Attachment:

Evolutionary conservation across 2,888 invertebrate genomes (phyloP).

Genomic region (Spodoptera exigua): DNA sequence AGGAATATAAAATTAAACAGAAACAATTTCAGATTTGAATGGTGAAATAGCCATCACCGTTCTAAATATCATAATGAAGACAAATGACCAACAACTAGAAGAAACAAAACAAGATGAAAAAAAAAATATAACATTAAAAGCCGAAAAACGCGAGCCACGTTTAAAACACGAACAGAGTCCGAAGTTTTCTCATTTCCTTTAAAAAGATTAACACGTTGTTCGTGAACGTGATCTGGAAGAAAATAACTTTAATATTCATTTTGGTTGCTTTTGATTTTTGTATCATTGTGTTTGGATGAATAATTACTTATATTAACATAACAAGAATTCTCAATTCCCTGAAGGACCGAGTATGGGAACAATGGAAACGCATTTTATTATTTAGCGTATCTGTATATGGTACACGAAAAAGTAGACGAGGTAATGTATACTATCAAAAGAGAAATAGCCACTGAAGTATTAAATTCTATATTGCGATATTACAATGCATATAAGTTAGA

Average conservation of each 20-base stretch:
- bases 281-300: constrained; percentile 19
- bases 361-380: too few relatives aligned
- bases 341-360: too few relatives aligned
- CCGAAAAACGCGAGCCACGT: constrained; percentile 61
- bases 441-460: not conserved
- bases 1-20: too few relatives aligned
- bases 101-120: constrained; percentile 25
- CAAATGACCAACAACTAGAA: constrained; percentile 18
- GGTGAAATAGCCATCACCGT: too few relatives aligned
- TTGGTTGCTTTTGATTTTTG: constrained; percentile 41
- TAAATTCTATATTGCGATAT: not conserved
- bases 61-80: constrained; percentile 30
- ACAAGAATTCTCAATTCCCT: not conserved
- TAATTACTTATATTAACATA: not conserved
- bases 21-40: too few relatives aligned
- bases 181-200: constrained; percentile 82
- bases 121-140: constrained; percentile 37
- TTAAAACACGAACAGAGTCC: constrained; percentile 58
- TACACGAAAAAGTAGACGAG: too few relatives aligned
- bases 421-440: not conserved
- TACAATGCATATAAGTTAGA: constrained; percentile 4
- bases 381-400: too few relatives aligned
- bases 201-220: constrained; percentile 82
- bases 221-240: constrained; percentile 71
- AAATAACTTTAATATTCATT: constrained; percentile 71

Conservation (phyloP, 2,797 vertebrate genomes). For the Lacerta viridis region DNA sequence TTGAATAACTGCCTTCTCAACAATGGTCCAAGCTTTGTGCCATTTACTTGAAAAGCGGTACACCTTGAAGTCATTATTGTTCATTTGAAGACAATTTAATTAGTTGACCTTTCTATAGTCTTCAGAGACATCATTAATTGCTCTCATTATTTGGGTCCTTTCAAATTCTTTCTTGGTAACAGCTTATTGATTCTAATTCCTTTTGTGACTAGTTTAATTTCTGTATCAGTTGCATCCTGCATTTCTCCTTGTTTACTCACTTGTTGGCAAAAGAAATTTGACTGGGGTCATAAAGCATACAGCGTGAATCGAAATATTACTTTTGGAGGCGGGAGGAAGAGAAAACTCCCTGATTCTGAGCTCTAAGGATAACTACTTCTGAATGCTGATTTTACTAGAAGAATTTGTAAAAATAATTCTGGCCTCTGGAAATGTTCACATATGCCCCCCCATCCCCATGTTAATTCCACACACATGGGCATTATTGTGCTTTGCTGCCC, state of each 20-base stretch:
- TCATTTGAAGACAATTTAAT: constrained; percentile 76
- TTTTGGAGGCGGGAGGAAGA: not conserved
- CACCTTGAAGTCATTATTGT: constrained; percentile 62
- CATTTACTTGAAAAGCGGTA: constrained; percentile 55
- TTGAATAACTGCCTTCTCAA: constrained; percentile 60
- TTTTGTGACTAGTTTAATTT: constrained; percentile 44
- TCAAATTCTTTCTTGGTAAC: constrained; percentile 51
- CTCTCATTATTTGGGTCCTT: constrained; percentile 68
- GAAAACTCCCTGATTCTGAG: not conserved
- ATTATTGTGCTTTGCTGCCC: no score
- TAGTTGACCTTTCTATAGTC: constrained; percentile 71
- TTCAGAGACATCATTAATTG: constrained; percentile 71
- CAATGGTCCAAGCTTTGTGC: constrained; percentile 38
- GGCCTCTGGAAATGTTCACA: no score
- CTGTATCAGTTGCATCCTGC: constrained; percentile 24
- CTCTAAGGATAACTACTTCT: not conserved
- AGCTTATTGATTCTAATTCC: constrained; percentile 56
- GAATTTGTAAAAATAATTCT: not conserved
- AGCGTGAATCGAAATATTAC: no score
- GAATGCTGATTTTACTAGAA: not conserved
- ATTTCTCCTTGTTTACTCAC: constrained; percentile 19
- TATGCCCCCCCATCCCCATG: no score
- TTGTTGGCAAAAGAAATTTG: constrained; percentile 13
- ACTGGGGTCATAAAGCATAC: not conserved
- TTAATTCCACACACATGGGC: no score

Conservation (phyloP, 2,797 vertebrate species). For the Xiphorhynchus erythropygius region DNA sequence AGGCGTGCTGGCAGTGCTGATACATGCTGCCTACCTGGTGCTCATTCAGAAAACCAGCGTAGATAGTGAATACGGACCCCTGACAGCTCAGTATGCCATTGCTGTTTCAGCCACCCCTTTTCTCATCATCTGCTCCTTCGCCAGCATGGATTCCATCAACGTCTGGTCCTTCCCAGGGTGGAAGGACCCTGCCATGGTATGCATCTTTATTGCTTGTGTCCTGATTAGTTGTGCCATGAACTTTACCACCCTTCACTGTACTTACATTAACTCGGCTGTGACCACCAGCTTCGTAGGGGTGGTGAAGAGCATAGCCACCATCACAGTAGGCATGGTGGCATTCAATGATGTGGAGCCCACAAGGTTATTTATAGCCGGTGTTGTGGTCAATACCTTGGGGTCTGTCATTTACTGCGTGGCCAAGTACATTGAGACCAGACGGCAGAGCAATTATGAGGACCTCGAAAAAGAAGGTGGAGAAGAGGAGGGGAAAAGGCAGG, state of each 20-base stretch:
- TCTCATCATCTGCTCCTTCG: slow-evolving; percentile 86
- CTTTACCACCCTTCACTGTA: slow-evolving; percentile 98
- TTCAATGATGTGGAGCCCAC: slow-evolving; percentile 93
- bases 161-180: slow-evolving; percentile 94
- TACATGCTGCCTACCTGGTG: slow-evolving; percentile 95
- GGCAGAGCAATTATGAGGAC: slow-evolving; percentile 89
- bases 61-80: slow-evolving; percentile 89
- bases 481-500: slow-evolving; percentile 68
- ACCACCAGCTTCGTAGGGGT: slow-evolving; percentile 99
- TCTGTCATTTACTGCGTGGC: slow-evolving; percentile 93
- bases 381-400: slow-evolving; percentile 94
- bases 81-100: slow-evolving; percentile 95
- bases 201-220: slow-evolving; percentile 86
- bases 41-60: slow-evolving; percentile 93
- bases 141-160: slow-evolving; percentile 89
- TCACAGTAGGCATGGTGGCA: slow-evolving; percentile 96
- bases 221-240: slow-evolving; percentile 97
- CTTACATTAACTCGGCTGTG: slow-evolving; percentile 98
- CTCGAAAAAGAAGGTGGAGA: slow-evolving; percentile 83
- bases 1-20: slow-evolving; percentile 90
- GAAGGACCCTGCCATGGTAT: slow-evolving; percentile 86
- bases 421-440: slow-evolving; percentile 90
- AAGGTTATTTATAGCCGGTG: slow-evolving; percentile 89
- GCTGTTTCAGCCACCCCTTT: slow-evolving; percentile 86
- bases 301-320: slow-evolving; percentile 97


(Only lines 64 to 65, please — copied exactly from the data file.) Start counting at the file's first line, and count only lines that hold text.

- ACCACCAGCTTCGTAGGGGT: slow-evolving; percentile 99
- TCTGTCATTTACTGCGTGGC: slow-evolving; percentile 93